Sammartini (Il) Pianto degli Angeli della Pace

An air of elegance all round, but the ‘Passion opera’ needs more fire

Author: 
Nalen Anthoni

Sammartini (Il) Pianto degli Angeli della Pace

  • (Il) pianto degli angeli della pace
  • Symphony

The text for Il pianto degli angeli della pace (1751) speaks of blood and violence, but the Introduction only hints at the subject matter. Not that odd in the circumstances; this Lenten cantata was written to entertain wealthy opera-goers who entered a congregation because theatres were closed until Easter. So although the words are a reaction to, and commentary on the Passion, the form is operatic with an overture, three voices in ensemble, or singly in recitatives or da capo arias. The work is only one of eight that has survived out of more than 200 of its kind that Sammartini composed for performance at the church of San Fedele in Milan.

The vocal writing is more dissonant and dramatic than the instrumental introduction would suggest; but Daniele Ferrari doesn’t quite match the intensity that the soloists, soprano and tenor in particular, bring to the words. He tends to be an accompanist rather than participant; and his contribution, though always considerate, is somewhat lightweight. The recording is good though the timbres of oboes and horns aren’t distinctive enough.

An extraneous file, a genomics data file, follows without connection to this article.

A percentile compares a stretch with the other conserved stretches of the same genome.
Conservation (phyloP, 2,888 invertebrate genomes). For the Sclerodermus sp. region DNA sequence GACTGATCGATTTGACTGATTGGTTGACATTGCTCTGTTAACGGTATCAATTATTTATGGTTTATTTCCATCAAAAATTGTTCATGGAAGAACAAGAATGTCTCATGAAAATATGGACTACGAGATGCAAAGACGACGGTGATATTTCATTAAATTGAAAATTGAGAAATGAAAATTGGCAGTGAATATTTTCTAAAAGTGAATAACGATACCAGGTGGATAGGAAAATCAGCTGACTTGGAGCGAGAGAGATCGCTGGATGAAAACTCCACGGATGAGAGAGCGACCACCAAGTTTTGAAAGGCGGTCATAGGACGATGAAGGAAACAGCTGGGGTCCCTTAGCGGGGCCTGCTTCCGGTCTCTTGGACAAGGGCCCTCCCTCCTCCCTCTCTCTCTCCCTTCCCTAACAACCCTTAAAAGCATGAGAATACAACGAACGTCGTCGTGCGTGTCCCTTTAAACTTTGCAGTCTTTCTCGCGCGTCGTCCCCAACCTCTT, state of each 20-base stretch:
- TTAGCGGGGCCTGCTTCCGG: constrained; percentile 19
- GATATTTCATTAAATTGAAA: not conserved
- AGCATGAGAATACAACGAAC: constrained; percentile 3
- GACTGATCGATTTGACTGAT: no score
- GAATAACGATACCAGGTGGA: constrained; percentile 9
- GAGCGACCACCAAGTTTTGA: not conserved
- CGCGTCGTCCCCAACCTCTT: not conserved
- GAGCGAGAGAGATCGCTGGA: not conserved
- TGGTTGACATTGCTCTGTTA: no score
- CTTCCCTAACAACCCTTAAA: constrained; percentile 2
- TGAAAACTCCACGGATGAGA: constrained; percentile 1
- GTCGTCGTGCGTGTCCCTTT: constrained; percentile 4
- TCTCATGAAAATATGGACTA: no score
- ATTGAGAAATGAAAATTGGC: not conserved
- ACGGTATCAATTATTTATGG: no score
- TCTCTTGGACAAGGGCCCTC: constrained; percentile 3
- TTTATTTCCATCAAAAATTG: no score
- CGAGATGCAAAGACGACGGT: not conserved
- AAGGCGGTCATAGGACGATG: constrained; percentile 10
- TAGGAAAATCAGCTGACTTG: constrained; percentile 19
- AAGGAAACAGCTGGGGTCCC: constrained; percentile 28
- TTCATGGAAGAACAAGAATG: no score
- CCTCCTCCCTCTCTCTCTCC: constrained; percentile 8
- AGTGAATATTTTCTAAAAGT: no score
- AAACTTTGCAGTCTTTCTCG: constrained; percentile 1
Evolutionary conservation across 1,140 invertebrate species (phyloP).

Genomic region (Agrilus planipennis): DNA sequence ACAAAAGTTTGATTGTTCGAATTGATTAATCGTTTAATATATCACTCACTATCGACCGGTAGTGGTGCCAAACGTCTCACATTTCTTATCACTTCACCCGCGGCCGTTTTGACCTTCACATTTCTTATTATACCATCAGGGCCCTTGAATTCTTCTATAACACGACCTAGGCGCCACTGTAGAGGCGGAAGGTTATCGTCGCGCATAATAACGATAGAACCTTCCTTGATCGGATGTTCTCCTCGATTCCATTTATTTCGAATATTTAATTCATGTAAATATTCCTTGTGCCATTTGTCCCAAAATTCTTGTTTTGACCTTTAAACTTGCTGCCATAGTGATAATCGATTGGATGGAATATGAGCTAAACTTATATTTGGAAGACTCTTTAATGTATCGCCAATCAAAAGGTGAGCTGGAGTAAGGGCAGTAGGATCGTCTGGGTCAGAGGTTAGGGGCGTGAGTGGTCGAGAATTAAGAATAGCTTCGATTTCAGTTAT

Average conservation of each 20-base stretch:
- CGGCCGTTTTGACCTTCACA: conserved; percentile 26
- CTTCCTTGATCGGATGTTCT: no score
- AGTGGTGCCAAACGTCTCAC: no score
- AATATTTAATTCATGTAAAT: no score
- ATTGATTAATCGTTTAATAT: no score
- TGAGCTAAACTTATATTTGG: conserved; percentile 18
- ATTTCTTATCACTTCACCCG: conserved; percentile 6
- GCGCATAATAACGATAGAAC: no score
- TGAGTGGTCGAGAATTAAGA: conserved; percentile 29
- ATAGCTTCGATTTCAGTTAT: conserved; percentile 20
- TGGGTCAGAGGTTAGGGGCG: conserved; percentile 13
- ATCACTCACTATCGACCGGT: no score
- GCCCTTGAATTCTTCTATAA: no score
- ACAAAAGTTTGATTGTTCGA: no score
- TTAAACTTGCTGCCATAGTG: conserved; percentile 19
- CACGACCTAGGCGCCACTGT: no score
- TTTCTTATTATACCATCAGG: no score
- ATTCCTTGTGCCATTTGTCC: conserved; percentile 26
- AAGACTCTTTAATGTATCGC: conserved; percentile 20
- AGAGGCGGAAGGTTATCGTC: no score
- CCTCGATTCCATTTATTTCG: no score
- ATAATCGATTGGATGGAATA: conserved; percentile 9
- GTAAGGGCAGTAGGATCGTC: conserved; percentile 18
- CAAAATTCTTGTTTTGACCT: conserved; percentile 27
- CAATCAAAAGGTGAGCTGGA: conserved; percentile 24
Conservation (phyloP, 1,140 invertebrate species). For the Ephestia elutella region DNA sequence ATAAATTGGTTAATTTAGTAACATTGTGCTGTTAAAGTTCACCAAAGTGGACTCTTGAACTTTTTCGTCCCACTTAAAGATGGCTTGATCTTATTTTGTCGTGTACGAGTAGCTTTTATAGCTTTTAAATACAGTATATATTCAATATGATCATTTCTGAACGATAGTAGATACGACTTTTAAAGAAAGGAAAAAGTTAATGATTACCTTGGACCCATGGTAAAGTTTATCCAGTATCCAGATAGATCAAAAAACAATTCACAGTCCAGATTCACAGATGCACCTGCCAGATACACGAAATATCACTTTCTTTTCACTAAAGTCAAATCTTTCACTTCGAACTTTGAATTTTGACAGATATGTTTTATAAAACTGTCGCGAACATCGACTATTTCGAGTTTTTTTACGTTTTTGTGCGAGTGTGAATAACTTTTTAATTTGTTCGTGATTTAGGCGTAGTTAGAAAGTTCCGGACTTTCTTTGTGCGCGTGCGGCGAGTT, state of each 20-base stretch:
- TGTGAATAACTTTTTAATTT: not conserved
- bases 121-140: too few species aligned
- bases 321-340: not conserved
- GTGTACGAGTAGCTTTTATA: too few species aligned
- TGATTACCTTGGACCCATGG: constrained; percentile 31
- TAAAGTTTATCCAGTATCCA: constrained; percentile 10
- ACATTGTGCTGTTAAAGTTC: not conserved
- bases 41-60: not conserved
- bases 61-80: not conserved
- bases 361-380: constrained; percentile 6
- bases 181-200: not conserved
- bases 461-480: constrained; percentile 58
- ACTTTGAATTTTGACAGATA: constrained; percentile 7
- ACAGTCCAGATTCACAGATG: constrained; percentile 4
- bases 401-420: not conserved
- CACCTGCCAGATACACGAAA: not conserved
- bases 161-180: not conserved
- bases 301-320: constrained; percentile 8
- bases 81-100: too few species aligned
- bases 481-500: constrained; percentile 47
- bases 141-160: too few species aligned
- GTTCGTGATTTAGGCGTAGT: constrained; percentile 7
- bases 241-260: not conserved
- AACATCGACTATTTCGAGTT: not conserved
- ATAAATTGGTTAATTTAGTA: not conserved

Sammartini authority Bathia Churgin believes the composer to be ‘the finest symphonist before Haydn’ and this three-movement example (its middle movement is marked Allegrino, a north Italian term for Allegretto) dates from the late 1760s/early 1770s. The sound here is finer but, once again, Ferrari blends the oboes and horns into the string texture, blurring instrumental colour and blunting rhythmic definition. The conducting is deferentially elegant but far from trenchant.

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